The number of Americans who report knowing someone who has gotten the virus is holding steady at 40%. It was also 40% in May while it was 26% in April. 2% of Americans report they have had the coronavirus themselves (2% in May and less than 1% in April) and 15% say a family member has contracted it (14% in May and 7% in April). By race, those who are white (12% now, 12% in May, and 5% in April) remain less likely than Americans who are black, Latino, Asian or of other races (23% now, 23% in May, and 12% in April) to report that they or someone in their family has gotten the coronavirus.

While there has been no increase in the number of Americans reporting to know someone with the virus since last month, faith in the nation’s ability to control the virus has slipped. Less than half the public (43%) has at least some confidence that the country will be able to limit the impact of the outbreak over the next few weeks. This number stood at 50% in May, 53% in April, and 62% in March. Confidence in being able to limit the impact has remained high among Republicans throughout the outbreak (74% now, 79% in May, 73% in April, 86% in March), but it has dipped among independents (40% now, 45% in May, 55% in April, 62% in March) and Democrats (21% now, 30% in May, 36% in April, 41% in March).

“Even though the rate of spread has slowed in many places, there is some doubt whether we really have a handle on this virus. The new normal means people expect that limitations on everyday activities will continue in some form,” said Murray.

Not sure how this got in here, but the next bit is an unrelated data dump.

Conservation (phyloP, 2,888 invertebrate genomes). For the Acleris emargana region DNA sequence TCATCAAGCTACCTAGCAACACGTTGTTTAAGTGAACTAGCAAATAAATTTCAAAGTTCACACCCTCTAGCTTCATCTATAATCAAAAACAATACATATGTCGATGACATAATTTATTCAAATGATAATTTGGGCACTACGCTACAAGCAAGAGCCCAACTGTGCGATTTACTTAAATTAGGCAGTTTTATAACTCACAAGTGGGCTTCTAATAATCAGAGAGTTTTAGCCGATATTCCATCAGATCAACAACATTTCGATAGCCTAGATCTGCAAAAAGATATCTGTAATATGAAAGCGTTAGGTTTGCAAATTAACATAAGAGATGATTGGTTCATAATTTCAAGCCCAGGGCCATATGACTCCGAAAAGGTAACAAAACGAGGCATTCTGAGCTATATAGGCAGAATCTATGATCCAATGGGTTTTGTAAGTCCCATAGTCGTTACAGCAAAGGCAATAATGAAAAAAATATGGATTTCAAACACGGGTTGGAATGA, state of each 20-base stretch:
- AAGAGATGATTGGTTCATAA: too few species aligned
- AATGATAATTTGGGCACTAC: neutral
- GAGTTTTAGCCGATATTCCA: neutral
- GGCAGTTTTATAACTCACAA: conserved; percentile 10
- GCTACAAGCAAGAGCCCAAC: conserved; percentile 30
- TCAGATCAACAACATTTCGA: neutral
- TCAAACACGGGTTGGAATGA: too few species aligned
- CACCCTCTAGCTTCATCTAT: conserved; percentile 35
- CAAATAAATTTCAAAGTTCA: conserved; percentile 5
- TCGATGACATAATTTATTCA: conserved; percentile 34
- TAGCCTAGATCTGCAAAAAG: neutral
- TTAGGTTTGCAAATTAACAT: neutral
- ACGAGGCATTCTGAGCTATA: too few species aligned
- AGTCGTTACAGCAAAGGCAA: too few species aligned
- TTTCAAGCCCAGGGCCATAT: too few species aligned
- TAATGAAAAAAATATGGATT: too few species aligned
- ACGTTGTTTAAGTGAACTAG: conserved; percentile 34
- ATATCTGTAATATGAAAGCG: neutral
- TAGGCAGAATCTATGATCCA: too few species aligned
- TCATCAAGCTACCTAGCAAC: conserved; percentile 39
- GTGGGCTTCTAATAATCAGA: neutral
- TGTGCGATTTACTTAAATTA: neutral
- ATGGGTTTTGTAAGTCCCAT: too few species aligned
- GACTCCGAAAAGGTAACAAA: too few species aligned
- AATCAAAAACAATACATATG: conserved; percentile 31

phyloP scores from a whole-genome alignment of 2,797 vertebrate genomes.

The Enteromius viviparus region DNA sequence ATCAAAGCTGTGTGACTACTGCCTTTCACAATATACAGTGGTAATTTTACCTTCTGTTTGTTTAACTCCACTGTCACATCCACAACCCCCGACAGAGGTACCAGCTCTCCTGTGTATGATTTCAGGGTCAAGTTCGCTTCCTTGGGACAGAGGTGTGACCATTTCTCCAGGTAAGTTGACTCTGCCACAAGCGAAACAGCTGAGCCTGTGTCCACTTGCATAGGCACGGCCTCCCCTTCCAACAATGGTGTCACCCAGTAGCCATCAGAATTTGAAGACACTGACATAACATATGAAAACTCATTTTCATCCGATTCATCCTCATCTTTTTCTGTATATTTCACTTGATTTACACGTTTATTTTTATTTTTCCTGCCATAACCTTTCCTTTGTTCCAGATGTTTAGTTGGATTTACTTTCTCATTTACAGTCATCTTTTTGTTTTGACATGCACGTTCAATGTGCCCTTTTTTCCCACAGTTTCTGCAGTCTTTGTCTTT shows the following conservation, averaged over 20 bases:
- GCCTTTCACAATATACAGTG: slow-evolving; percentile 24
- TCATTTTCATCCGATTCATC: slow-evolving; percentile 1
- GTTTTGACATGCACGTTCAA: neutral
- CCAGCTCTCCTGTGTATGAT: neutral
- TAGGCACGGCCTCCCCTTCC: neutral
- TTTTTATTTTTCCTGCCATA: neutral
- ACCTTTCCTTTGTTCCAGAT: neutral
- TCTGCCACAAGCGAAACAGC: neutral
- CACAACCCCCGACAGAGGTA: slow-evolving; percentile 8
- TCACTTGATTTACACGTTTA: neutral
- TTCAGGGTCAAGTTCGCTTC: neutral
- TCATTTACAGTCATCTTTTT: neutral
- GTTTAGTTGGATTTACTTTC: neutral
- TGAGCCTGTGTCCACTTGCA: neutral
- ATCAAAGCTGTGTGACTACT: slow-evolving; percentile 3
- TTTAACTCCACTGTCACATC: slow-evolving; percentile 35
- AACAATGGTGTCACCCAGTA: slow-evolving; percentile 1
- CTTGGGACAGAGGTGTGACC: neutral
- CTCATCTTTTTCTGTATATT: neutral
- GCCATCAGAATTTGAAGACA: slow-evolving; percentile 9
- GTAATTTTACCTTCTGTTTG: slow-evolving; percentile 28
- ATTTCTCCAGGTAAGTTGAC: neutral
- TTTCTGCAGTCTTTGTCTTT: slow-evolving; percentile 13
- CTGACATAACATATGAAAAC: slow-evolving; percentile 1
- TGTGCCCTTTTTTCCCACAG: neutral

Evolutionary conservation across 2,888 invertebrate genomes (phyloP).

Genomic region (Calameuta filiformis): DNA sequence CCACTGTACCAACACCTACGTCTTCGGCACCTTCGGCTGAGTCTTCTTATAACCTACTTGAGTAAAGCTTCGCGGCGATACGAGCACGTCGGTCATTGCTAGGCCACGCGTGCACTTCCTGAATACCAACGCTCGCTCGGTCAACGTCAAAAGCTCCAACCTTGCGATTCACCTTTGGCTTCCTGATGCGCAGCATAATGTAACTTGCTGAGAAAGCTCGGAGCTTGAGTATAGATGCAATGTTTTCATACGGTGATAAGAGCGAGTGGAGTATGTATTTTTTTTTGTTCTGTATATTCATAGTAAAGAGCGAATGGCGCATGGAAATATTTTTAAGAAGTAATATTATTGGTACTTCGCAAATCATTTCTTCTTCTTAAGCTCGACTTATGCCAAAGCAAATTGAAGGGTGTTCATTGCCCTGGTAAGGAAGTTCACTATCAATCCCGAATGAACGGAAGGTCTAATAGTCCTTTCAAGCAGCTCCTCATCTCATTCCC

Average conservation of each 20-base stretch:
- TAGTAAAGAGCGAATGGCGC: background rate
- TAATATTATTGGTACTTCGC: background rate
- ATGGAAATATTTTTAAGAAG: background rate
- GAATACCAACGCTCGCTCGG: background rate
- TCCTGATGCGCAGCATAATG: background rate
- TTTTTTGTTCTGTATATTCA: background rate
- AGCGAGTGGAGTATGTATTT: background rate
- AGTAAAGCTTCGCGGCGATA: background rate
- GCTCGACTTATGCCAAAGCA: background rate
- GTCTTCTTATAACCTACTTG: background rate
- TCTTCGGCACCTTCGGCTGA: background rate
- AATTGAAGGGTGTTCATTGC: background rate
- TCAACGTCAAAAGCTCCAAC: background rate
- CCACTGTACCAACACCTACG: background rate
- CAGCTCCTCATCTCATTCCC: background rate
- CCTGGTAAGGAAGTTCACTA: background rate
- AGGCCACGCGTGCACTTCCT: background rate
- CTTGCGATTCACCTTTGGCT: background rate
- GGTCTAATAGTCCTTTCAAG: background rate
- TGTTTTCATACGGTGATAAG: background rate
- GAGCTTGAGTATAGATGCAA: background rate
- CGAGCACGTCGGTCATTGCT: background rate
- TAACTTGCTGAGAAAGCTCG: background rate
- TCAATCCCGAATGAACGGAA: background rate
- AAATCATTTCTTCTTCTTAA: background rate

Only 37% of Americans expect that the way they interact with others in public places will be able to return to how it used to be while 61% say they will have to make some permanent changes in the way they interact. Overall, slightly more than half (53%) feels very hopeful that they and their families will be able to get their lives back to normal after the pandemic. This number was higher in May (63%) and April (69%). Another 38% in the current poll are somewhat hopeful, while very few are either not too (5%) or not at all (3%) hopeful.

The Monmouth University Poll was conducted by telephone from May 28 to June 1, 2020 with 807 adults in the United States.  The question results in this release have a margin of error of +/- 3.5 percentage points. The poll was conducted by the Monmouth University Polling Institute in West Long Branch.